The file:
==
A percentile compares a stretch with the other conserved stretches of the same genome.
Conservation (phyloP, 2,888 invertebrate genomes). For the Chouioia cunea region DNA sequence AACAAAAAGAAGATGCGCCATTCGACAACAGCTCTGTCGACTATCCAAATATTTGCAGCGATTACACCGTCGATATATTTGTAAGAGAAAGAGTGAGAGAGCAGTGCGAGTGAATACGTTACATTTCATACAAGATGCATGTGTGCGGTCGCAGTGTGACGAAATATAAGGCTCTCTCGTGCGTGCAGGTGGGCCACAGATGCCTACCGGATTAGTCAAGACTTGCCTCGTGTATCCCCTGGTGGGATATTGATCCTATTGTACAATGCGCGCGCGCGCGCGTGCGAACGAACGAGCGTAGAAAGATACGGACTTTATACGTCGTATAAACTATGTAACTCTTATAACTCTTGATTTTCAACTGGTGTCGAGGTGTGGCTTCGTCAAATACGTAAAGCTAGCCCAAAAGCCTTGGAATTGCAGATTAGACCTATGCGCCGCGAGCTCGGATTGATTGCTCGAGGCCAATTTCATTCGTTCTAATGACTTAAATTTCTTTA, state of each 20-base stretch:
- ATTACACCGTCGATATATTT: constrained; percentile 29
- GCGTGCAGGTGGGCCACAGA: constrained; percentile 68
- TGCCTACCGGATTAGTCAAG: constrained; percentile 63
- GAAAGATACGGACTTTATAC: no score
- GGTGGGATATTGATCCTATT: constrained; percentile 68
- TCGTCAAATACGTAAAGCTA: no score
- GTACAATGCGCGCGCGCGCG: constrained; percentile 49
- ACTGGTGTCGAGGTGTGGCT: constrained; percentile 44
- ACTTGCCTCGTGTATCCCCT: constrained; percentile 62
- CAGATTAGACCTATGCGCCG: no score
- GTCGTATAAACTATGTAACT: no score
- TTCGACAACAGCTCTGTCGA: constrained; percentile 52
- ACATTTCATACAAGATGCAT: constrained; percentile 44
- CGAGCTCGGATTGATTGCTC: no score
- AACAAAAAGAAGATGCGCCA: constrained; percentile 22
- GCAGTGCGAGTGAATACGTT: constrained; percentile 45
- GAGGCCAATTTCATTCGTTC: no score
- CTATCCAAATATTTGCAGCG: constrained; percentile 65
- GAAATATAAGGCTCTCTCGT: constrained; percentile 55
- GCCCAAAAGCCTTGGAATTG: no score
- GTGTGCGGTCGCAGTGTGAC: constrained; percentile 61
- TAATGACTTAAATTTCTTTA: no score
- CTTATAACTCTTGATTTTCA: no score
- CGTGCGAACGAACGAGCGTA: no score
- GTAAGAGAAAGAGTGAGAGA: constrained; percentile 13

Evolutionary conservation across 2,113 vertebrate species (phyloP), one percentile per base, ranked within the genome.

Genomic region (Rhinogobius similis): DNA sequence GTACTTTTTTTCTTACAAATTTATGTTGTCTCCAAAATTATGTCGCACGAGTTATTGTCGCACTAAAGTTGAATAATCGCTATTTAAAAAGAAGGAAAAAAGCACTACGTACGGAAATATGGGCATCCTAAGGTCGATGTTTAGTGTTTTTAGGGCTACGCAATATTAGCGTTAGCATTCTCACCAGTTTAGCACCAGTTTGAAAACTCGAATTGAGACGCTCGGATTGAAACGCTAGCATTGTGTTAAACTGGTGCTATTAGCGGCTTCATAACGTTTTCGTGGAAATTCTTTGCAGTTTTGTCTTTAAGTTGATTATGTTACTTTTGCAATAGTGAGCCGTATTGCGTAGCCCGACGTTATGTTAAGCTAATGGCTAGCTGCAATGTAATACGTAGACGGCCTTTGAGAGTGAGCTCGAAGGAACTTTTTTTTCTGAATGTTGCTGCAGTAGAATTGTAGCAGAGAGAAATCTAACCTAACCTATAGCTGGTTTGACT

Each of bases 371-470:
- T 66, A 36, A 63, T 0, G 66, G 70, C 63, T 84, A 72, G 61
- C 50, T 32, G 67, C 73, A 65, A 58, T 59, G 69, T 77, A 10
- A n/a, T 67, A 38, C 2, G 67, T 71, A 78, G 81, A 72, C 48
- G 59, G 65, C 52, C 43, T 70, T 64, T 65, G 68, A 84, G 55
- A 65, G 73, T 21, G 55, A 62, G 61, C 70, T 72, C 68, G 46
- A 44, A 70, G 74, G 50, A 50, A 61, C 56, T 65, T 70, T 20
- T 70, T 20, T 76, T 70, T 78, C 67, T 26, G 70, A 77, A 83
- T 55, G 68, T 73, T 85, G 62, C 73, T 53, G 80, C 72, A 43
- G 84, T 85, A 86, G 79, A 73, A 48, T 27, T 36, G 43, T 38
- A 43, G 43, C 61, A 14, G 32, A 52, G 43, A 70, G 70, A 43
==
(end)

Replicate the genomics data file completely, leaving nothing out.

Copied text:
A percentile compares a stretch with the other conserved stretches of the same genome.
Conservation (phyloP, 2,888 invertebrate genomes). For the Chouioia cunea region DNA sequence AACAAAAAGAAGATGCGCCATTCGACAACAGCTCTGTCGACTATCCAAATATTTGCAGCGATTACACCGTCGATATATTTGTAAGAGAAAGAGTGAGAGAGCAGTGCGAGTGAATACGTTACATTTCATACAAGATGCATGTGTGCGGTCGCAGTGTGACGAAATATAAGGCTCTCTCGTGCGTGCAGGTGGGCCACAGATGCCTACCGGATTAGTCAAGACTTGCCTCGTGTATCCCCTGGTGGGATATTGATCCTATTGTACAATGCGCGCGCGCGCGCGTGCGAACGAACGAGCGTAGAAAGATACGGACTTTATACGTCGTATAAACTATGTAACTCTTATAACTCTTGATTTTCAACTGGTGTCGAGGTGTGGCTTCGTCAAATACGTAAAGCTAGCCCAAAAGCCTTGGAATTGCAGATTAGACCTATGCGCCGCGAGCTCGGATTGATTGCTCGAGGCCAATTTCATTCGTTCTAATGACTTAAATTTCTTTA, state of each 20-base stretch:
- ATTACACCGTCGATATATTT: constrained; percentile 29
- GCGTGCAGGTGGGCCACAGA: constrained; percentile 68
- TGCCTACCGGATTAGTCAAG: constrained; percentile 63
- GAAAGATACGGACTTTATAC: no score
- GGTGGGATATTGATCCTATT: constrained; percentile 68
- TCGTCAAATACGTAAAGCTA: no score
- GTACAATGCGCGCGCGCGCG: constrained; percentile 49
- ACTGGTGTCGAGGTGTGGCT: constrained; percentile 44
- ACTTGCCTCGTGTATCCCCT: constrained; percentile 62
- CAGATTAGACCTATGCGCCG: no score
- GTCGTATAAACTATGTAACT: no score
- TTCGACAACAGCTCTGTCGA: constrained; percentile 52
- ACATTTCATACAAGATGCAT: constrained; percentile 44
- CGAGCTCGGATTGATTGCTC: no score
- AACAAAAAGAAGATGCGCCA: constrained; percentile 22
- GCAGTGCGAGTGAATACGTT: constrained; percentile 45
- GAGGCCAATTTCATTCGTTC: no score
- CTATCCAAATATTTGCAGCG: constrained; percentile 65
- GAAATATAAGGCTCTCTCGT: constrained; percentile 55
- GCCCAAAAGCCTTGGAATTG: no score
- GTGTGCGGTCGCAGTGTGAC: constrained; percentile 61
- TAATGACTTAAATTTCTTTA: no score
- CTTATAACTCTTGATTTTCA: no score
- CGTGCGAACGAACGAGCGTA: no score
- GTAAGAGAAAGAGTGAGAGA: constrained; percentile 13

Evolutionary conservation across 2,113 vertebrate species (phyloP), one percentile per base, ranked within the genome.

Genomic region (Rhinogobius similis): DNA sequence GTACTTTTTTTCTTACAAATTTATGTTGTCTCCAAAATTATGTCGCACGAGTTATTGTCGCACTAAAGTTGAATAATCGCTATTTAAAAAGAAGGAAAAAAGCACTACGTACGGAAATATGGGCATCCTAAGGTCGATGTTTAGTGTTTTTAGGGCTACGCAATATTAGCGTTAGCATTCTCACCAGTTTAGCACCAGTTTGAAAACTCGAATTGAGACGCTCGGATTGAAACGCTAGCATTGTGTTAAACTGGTGCTATTAGCGGCTTCATAACGTTTTCGTGGAAATTCTTTGCAGTTTTGTCTTTAAGTTGATTATGTTACTTTTGCAATAGTGAGCCGTATTGCGTAGCCCGACGTTATGTTAAGCTAATGGCTAGCTGCAATGTAATACGTAGACGGCCTTTGAGAGTGAGCTCGAAGGAACTTTTTTTTCTGAATGTTGCTGCAGTAGAATTGTAGCAGAGAGAAATCTAACCTAACCTATAGCTGGTTTGACT

Each of bases 371-470:
- T 66, A 36, A 63, T 0, G 66, G 70, C 63, T 84, A 72, G 61
- C 50, T 32, G 67, C 73, A 65, A 58, T 59, G 69, T 77, A 10
- A n/a, T 67, A 38, C 2, G 67, T 71, A 78, G 81, A 72, C 48
- G 59, G 65, C 52, C 43, T 70, T 64, T 65, G 68, A 84, G 55
- A 65, G 73, T 21, G 55, A 62, G 61, C 70, T 72, C 68, G 46
- A 44, A 70, G 74, G 50, A 50, A 61, C 56, T 65, T 70, T 20
- T 70, T 20, T 76, T 70, T 78, C 67, T 26, G 70, A 77, A 83
- T 55, G 68, T 73, T 85, G 62, C 73, T 53, G 80, C 72, A 43
- G 84, T 85, A 86, G 79, A 73, A 48, T 27, T 36, G 43, T 38
- A 43, G 43, C 61, A 14, G 32, A 52, G 43, A 70, G 70, A 43